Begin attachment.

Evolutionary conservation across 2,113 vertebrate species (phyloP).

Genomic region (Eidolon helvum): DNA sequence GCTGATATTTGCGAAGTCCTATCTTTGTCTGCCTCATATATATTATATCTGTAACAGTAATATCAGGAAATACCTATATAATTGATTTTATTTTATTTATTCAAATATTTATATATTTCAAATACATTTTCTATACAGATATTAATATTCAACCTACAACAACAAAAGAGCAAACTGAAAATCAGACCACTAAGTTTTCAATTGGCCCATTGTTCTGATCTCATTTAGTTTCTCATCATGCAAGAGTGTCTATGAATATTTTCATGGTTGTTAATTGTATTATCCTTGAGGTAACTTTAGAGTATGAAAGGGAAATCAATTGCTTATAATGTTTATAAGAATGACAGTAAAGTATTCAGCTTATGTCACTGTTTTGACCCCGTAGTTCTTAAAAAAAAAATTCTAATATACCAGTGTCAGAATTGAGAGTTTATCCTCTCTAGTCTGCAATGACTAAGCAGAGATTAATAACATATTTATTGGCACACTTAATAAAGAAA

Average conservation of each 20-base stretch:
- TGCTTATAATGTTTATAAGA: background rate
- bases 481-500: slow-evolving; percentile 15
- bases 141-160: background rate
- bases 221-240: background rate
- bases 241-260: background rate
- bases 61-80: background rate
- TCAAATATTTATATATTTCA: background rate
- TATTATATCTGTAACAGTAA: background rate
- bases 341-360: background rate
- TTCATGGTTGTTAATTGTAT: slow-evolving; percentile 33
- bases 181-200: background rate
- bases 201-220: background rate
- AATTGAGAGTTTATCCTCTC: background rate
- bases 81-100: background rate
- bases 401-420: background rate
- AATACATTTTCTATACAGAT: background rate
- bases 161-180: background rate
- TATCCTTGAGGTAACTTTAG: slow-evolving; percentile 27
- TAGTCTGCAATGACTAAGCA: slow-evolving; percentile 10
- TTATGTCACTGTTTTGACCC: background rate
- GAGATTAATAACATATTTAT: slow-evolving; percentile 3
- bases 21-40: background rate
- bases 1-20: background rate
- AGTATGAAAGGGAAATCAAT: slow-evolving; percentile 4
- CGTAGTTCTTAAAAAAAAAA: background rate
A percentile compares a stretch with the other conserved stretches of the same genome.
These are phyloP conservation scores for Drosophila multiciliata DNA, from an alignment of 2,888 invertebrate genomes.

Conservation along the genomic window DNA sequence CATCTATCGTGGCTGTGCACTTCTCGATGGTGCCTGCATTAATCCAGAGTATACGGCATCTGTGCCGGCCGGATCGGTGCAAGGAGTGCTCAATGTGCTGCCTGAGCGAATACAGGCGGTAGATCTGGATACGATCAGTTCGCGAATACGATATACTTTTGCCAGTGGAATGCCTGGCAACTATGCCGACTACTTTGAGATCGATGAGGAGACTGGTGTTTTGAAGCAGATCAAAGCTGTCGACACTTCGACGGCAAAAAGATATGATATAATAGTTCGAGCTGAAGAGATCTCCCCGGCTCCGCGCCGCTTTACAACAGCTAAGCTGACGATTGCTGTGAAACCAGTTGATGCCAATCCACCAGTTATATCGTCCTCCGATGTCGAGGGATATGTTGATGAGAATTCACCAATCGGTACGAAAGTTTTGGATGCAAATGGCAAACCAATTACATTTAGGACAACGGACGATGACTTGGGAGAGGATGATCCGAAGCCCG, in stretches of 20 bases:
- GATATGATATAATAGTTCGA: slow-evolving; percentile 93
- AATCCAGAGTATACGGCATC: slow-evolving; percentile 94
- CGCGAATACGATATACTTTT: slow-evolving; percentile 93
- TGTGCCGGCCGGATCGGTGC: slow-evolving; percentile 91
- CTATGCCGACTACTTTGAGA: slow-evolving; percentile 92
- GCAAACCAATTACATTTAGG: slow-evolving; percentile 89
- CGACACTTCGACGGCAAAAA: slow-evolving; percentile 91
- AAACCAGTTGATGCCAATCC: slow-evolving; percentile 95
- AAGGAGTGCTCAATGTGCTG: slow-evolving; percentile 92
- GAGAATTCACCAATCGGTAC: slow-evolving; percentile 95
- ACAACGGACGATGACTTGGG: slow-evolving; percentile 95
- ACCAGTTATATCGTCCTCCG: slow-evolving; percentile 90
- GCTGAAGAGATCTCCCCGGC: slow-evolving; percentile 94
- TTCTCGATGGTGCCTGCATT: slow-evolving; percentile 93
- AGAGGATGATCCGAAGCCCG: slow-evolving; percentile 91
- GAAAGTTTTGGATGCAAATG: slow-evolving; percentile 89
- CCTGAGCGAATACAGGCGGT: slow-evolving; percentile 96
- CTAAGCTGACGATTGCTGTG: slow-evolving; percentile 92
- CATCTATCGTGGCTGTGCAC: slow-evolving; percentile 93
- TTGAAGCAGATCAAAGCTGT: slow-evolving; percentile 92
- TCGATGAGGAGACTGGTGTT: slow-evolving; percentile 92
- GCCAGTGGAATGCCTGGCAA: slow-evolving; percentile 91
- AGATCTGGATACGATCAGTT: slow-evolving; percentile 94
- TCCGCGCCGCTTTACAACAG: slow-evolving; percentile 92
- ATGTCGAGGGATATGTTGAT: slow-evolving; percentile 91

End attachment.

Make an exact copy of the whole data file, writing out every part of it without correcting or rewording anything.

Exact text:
Evolutionary conservation across 2,113 vertebrate species (phyloP).

Genomic region (Eidolon helvum): DNA sequence GCTGATATTTGCGAAGTCCTATCTTTGTCTGCCTCATATATATTATATCTGTAACAGTAATATCAGGAAATACCTATATAATTGATTTTATTTTATTTATTCAAATATTTATATATTTCAAATACATTTTCTATACAGATATTAATATTCAACCTACAACAACAAAAGAGCAAACTGAAAATCAGACCACTAAGTTTTCAATTGGCCCATTGTTCTGATCTCATTTAGTTTCTCATCATGCAAGAGTGTCTATGAATATTTTCATGGTTGTTAATTGTATTATCCTTGAGGTAACTTTAGAGTATGAAAGGGAAATCAATTGCTTATAATGTTTATAAGAATGACAGTAAAGTATTCAGCTTATGTCACTGTTTTGACCCCGTAGTTCTTAAAAAAAAAATTCTAATATACCAGTGTCAGAATTGAGAGTTTATCCTCTCTAGTCTGCAATGACTAAGCAGAGATTAATAACATATTTATTGGCACACTTAATAAAGAAA

Average conservation of each 20-base stretch:
- TGCTTATAATGTTTATAAGA: background rate
- bases 481-500: slow-evolving; percentile 15
- bases 141-160: background rate
- bases 221-240: background rate
- bases 241-260: background rate
- bases 61-80: background rate
- TCAAATATTTATATATTTCA: background rate
- TATTATATCTGTAACAGTAA: background rate
- bases 341-360: background rate
- TTCATGGTTGTTAATTGTAT: slow-evolving; percentile 33
- bases 181-200: background rate
- bases 201-220: background rate
- AATTGAGAGTTTATCCTCTC: background rate
- bases 81-100: background rate
- bases 401-420: background rate
- AATACATTTTCTATACAGAT: background rate
- bases 161-180: background rate
- TATCCTTGAGGTAACTTTAG: slow-evolving; percentile 27
- TAGTCTGCAATGACTAAGCA: slow-evolving; percentile 10
- TTATGTCACTGTTTTGACCC: background rate
- GAGATTAATAACATATTTAT: slow-evolving; percentile 3
- bases 21-40: background rate
- bases 1-20: background rate
- AGTATGAAAGGGAAATCAAT: slow-evolving; percentile 4
- CGTAGTTCTTAAAAAAAAAA: background rate
A percentile compares a stretch with the other conserved stretches of the same genome.
These are phyloP conservation scores for Drosophila multiciliata DNA, from an alignment of 2,888 invertebrate genomes.

Conservation along the genomic window DNA sequence CATCTATCGTGGCTGTGCACTTCTCGATGGTGCCTGCATTAATCCAGAGTATACGGCATCTGTGCCGGCCGGATCGGTGCAAGGAGTGCTCAATGTGCTGCCTGAGCGAATACAGGCGGTAGATCTGGATACGATCAGTTCGCGAATACGATATACTTTTGCCAGTGGAATGCCTGGCAACTATGCCGACTACTTTGAGATCGATGAGGAGACTGGTGTTTTGAAGCAGATCAAAGCTGTCGACACTTCGACGGCAAAAAGATATGATATAATAGTTCGAGCTGAAGAGATCTCCCCGGCTCCGCGCCGCTTTACAACAGCTAAGCTGACGATTGCTGTGAAACCAGTTGATGCCAATCCACCAGTTATATCGTCCTCCGATGTCGAGGGATATGTTGATGAGAATTCACCAATCGGTACGAAAGTTTTGGATGCAAATGGCAAACCAATTACATTTAGGACAACGGACGATGACTTGGGAGAGGATGATCCGAAGCCCG, in stretches of 20 bases:
- GATATGATATAATAGTTCGA: slow-evolving; percentile 93
- AATCCAGAGTATACGGCATC: slow-evolving; percentile 94
- CGCGAATACGATATACTTTT: slow-evolving; percentile 93
- TGTGCCGGCCGGATCGGTGC: slow-evolving; percentile 91
- CTATGCCGACTACTTTGAGA: slow-evolving; percentile 92
- GCAAACCAATTACATTTAGG: slow-evolving; percentile 89
- CGACACTTCGACGGCAAAAA: slow-evolving; percentile 91
- AAACCAGTTGATGCCAATCC: slow-evolving; percentile 95
- AAGGAGTGCTCAATGTGCTG: slow-evolving; percentile 92
- GAGAATTCACCAATCGGTAC: slow-evolving; percentile 95
- ACAACGGACGATGACTTGGG: slow-evolving; percentile 95
- ACCAGTTATATCGTCCTCCG: slow-evolving; percentile 90
- GCTGAAGAGATCTCCCCGGC: slow-evolving; percentile 94
- TTCTCGATGGTGCCTGCATT: slow-evolving; percentile 93
- AGAGGATGATCCGAAGCCCG: slow-evolving; percentile 91
- GAAAGTTTTGGATGCAAATG: slow-evolving; percentile 89
- CCTGAGCGAATACAGGCGGT: slow-evolving; percentile 96
- CTAAGCTGACGATTGCTGTG: slow-evolving; percentile 92
- CATCTATCGTGGCTGTGCAC: slow-evolving; percentile 93
- TTGAAGCAGATCAAAGCTGT: slow-evolving; percentile 92
- TCGATGAGGAGACTGGTGTT: slow-evolving; percentile 92
- GCCAGTGGAATGCCTGGCAA: slow-evolving; percentile 91
- AGATCTGGATACGATCAGTT: slow-evolving; percentile 94
- TCCGCGCCGCTTTACAACAG: slow-evolving; percentile 92
- ATGTCGAGGGATATGTTGAT: slow-evolving; percentile 91